Saving money can feel like a luxury you can't afford. Between the ever-increasing cost of living across the country and the constant pressure to keep up with the virtual Joneses, it's tough to break the spending habit.
But putting money aside for the future is essential for financial stability and building wealth—and it doesn't have to be a pipe dream. Whether you're saving for a rainy-day fund, a down payment on a house, or a dream vacation, there are plenty of creative ways to cut back on spending without feeling deprived.
1. Give your saving account a purpose.
Saving for saving's sake is a noble goal, but it's hard to stay motivated when your money feels like it's just sitting there doing nothing. According to Raya Reaves, founder and finance coach of City Girl Savings, it's easy to fritter away your hard-earned cash if you're unclear about what you're saving for.
"Saving money just to save can get boring fast—there's no skin in the game to actually save; therefore, it's much easier to spend," Reaves says. "However, when you have a reason to save—like a new car or building an emergency fund—you're much more likely to fight the desire to spend."
So get specific about your saving goals. The clearer the picture of what you're working towards, the easier it will be to get excited about it.
2. Budget for your favorite splurges.
Spending temptation is no joke. We're constantly bombarded with ads, social media posts, and seemingly endless opportunities to swipe our cards. Reaves says that instead of white-knuckling the urge to spend (and feeling guilty every time you cave), she recommends budgeting for your indulgences.
"Review your budget to see what you can afford to spend on yourself. Maybe it means you cut back on a bill or two. Then you can spend without having to sacrifice your savings goals. Your budget can give you a lot of great information, so make sure you have one and use it to your advantage."
3. Shift your money beliefs.
The way we view money has a significant impact on how we use it. Specific patterns and beliefs—like "money is the root of all evil," or "I'm bad with money"—can sabotage even your most valiant saving efforts.
"When someone has a tendency to overspend, it's often driven by a subconscious belief that they're not worthy of having or holding onto money," says Certified Money Coach (CMC)® and Owner of My Big Rich Life Claire Coleman. "So regardless of how much money the person makes, they never seem to have any and often find themselves in a cycle of debt accumulation."
Uncovering and shifting your beliefs about money is essential to developing a healthier relationship with it and saving more in the long run. Coleman says that working with a money coach can help you "develop a belief system around money that's sustainable, cuts self-sabotaging behaviors, sets you up for long-term success, and keeps you accountable."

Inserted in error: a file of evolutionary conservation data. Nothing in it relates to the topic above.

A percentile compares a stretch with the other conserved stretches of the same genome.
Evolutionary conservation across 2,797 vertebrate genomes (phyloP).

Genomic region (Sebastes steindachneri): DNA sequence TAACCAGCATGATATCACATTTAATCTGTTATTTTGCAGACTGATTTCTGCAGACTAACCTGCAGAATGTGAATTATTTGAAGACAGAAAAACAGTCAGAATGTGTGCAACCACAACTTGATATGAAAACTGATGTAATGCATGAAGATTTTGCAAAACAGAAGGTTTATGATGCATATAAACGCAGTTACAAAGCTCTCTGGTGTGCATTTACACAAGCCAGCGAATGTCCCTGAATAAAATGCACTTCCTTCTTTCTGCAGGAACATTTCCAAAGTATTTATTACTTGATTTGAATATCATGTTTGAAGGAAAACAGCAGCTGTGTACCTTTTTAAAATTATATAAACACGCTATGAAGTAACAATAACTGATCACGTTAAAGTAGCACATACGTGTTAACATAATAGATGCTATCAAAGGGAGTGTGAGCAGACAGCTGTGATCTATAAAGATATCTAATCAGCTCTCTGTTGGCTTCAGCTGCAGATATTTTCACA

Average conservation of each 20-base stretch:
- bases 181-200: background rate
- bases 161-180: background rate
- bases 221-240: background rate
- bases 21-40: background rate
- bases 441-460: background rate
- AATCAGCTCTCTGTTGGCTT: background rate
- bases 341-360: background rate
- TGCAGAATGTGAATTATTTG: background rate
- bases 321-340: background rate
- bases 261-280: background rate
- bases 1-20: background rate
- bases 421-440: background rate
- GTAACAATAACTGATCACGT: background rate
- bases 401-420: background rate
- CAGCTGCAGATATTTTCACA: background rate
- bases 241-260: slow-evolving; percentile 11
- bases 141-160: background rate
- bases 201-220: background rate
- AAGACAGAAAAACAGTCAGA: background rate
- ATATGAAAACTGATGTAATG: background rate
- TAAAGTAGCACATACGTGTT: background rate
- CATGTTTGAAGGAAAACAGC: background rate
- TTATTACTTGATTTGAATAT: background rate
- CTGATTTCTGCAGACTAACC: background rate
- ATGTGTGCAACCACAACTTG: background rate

"If we don't identify the root of the issue," she says, "nothing will be resolved for the long term."
4. Create a spending refocus plan.
Overspending is usually not an intentional act but rather a knee-jerk reaction to an emotionally triggering scenario. According to Coleman, getting crystal clear on your triggers is the first step in breaking the spending habit for good.
"Identify what your spending triggers are and options for what you can do when triggered instead of spending," Coleman says. "Reflect on how you can prevent the trigger from happening at all. This allows us to be proactive about what makes us want to spend and have a plan in place for if and when triggers do come up."
5. Use substitutions.
Humans are creatures of habit, and it's easy for us to overspend because we're used to buying specific products and services.
"A lot of times, people get locked in spending patterns and habits because they're really accustomed to buying something they've always bought—anything from a type of bread to a brand of jeans," says Lynnette Khalfani-Cox, CEO and Co-Founder of AskTheMoneyCoach.com. "Don't be so brand loyal that you're unwilling to consider another lower-priced alternative."
Khalfani-Cox argues that finding substitutions for your favorite products and services can help you save big. Looking outside what you typically buy (and even the stores you usually shop in) can help you find more affordable options that still satisfy your needs.
6. Ask yourself this powerful question.
Living beyond your means is a complex cycle to break out of. If you find yourself continuously spending more money than you have, it might be time to get honest through some self-reflection. Khalfani-Cox recommends meditating on this question before you swipe that credit card: "Are you stealing from yourself?"
She says most people consider stealing a moral no-no and something they would never dream of doing. But when you buy things you can't afford by using a credit card you can't pay off or dipping into your savings, you're essentially stealing from your future self.
"Every time you make a purchase you can't afford, you're robbing yourself of financial choices, financial freedom, and the ability to save," Khalfani-Cox says.
By asking yourself this question before every purchase, you can train your brain to think more critically about your spending habits and make more mindful choices about where you're directing your money.
Saving money can be difficult, especially if you love to spend it. But with a little bit of effort and planning, you can start saving and break the cycle of overspending for good.